What do you most enjoy about living in Sydney?

I live near the beach – I’ve got everything! Sports, everything’s close-by. I pretty much only come off the Northern Beaches to come to work (laughs). We’ve got the harbour, we’ve got everything. There’s plenty to do in Sydney. It’s not cheap, but there’s plenty.

What tips do you have for anyone visiting Collaroy?

The beach club’s good for a beer and lunch! (Laughs). It’s right on the beach . You can’t get any closer unless you’re in the water. Everyone knows each other. You can go to the next suburb and see someone you know. It’s a got a good community feel.

What about in Balmain?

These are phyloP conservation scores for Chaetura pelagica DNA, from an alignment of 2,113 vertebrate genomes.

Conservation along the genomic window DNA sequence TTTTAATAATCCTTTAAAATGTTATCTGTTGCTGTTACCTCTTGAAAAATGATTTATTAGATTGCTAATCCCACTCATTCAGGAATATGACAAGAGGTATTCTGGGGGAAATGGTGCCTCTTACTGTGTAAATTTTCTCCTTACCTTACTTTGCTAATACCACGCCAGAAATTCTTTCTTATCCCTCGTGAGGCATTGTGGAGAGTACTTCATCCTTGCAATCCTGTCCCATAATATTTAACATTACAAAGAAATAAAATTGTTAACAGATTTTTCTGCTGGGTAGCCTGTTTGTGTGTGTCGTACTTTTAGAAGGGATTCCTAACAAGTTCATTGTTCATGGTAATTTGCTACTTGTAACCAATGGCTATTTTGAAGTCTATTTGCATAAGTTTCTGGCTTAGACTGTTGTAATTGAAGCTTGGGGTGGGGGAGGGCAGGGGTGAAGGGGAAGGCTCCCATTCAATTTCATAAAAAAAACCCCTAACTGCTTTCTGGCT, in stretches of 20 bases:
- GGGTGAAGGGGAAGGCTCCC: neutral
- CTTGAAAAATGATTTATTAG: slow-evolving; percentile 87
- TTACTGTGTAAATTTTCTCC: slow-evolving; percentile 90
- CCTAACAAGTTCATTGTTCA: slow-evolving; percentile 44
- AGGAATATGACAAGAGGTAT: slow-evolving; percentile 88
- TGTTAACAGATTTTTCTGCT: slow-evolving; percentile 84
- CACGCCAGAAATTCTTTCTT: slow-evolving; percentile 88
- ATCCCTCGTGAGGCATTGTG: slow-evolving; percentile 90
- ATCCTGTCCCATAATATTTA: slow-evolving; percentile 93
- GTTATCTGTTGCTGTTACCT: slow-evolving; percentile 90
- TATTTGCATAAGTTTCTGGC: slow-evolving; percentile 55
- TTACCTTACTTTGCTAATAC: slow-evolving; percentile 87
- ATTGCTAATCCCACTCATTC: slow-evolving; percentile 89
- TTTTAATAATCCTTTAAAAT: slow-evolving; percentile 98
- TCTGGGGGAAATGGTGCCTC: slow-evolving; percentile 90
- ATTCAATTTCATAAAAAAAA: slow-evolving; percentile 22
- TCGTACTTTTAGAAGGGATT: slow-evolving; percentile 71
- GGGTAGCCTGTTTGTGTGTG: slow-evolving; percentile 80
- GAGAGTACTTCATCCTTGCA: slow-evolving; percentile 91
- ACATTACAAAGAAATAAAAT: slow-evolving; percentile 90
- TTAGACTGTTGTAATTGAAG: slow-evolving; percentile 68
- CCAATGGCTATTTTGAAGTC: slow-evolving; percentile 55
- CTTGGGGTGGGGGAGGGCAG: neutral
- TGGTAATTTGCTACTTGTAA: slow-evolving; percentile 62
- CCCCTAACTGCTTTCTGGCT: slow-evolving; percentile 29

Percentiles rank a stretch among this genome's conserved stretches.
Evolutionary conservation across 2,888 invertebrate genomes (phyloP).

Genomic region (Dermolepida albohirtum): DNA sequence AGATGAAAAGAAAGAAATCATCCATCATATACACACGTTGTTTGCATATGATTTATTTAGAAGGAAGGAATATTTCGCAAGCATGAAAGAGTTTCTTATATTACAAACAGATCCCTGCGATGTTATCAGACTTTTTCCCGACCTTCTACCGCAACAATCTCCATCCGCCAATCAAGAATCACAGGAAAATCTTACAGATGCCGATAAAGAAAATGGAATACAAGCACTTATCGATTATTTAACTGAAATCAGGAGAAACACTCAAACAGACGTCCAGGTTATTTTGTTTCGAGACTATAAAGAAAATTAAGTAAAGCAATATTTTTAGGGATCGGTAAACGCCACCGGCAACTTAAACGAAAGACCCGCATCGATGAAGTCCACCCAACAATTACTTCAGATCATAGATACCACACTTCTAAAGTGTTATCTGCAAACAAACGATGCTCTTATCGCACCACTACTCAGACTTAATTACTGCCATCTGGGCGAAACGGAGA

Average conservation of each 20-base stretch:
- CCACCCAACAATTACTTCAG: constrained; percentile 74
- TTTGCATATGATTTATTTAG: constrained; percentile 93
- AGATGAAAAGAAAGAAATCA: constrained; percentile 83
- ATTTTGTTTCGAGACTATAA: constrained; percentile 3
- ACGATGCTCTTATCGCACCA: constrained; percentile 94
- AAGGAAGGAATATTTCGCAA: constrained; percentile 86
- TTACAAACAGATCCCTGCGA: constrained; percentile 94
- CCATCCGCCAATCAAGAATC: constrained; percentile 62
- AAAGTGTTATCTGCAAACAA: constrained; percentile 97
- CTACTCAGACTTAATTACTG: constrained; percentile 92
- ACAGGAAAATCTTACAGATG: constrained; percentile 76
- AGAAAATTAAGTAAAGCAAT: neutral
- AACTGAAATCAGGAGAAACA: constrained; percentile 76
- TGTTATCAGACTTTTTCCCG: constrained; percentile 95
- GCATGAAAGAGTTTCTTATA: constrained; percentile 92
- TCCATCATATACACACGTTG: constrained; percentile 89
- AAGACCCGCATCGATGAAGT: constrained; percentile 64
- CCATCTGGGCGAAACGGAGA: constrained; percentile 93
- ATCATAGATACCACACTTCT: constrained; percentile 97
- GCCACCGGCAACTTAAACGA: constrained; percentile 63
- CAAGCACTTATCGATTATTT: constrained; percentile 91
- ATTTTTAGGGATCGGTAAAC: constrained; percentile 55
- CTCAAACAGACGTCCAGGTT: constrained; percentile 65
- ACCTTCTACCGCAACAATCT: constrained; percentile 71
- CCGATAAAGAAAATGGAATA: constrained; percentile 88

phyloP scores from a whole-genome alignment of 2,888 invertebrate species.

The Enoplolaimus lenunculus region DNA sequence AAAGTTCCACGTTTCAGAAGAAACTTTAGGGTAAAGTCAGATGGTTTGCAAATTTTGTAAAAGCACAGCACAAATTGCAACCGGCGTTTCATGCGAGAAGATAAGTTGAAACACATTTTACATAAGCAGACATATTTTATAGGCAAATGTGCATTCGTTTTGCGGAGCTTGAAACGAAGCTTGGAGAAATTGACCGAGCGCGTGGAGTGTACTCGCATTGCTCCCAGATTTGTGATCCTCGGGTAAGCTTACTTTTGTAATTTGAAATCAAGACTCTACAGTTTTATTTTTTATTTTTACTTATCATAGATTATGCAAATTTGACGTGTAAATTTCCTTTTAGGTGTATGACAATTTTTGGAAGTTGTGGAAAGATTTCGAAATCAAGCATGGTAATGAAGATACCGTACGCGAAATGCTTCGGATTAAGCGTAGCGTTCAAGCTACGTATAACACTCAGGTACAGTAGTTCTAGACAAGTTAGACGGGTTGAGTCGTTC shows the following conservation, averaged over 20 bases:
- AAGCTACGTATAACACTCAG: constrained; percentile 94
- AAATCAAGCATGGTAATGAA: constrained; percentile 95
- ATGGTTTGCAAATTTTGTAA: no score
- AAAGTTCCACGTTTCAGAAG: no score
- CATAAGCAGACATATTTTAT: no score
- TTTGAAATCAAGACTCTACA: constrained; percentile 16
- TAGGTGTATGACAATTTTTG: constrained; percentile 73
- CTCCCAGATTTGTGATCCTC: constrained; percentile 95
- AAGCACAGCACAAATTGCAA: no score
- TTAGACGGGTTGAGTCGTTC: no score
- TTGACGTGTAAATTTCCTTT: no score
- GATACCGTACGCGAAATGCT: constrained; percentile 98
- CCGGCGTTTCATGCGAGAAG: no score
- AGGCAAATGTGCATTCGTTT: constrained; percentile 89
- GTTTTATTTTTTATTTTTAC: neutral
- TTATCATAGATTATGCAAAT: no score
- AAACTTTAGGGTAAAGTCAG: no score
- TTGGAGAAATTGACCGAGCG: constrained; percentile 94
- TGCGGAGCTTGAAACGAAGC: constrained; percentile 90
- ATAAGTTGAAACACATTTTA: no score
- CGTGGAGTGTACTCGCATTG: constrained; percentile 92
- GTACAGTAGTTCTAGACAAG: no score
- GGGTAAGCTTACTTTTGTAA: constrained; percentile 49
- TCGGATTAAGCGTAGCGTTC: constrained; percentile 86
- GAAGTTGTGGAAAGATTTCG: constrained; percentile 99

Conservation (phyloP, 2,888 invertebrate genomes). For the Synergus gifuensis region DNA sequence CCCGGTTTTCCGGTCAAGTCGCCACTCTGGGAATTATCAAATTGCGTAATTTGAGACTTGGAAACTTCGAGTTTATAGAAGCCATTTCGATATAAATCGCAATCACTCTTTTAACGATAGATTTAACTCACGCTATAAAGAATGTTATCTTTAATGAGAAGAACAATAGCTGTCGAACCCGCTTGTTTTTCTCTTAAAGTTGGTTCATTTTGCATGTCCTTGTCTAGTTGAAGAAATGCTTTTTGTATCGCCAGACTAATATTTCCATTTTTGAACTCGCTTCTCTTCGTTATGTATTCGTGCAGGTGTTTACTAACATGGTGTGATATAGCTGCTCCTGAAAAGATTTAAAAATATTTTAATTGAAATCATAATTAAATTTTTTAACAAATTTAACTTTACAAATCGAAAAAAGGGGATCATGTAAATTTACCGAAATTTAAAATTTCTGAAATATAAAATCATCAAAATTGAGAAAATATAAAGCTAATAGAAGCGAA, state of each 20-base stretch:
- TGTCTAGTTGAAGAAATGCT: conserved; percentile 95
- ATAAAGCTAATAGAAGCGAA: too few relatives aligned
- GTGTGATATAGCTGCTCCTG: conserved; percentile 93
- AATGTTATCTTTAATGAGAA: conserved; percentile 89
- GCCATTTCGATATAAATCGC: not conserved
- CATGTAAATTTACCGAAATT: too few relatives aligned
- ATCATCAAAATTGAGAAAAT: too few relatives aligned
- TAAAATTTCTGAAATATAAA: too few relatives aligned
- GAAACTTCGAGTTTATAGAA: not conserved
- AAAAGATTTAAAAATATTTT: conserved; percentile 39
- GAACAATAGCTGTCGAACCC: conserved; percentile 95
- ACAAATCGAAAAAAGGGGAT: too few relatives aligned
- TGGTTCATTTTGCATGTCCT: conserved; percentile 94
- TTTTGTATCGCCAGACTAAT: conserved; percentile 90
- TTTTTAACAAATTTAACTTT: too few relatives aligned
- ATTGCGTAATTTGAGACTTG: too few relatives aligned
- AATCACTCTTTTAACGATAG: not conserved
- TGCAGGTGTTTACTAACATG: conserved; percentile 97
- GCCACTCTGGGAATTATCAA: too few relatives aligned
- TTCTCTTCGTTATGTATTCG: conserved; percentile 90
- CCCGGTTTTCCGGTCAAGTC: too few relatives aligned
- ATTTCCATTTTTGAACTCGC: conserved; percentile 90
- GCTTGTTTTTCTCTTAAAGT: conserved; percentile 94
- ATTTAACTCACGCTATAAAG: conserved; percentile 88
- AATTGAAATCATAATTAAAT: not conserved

Balmain is very similar, it’s very community orientated. And certainly not short of a place for to go for a feed or to meet up with friends for a beer. Balmain’s good too. I’d live in Balmain!

Do you  have a favourite ferry route?

Oh, Manly!

Is that your favourite ferry too?

Yep! Definitely the Manly Ferry or the Lady boats. You can get on the Manly Ferry, kick back and relax and take in the scenery for 30 minutes.

I’m sure your time here has created some good stories and adventures. Can you tell me  any?

Previous Christmas parties have always been adventures. I won’t go into those too much, (laughs).  There have been a lot of people who have either unfortunately passed away, retired or moved on. I mean coming through my apprenticeship, it was a different culture then. Socialising after work was always fun, Christmas parties. There was always an adventure at work Christmas parties. They were all good times.

What do you do when you’re not at work?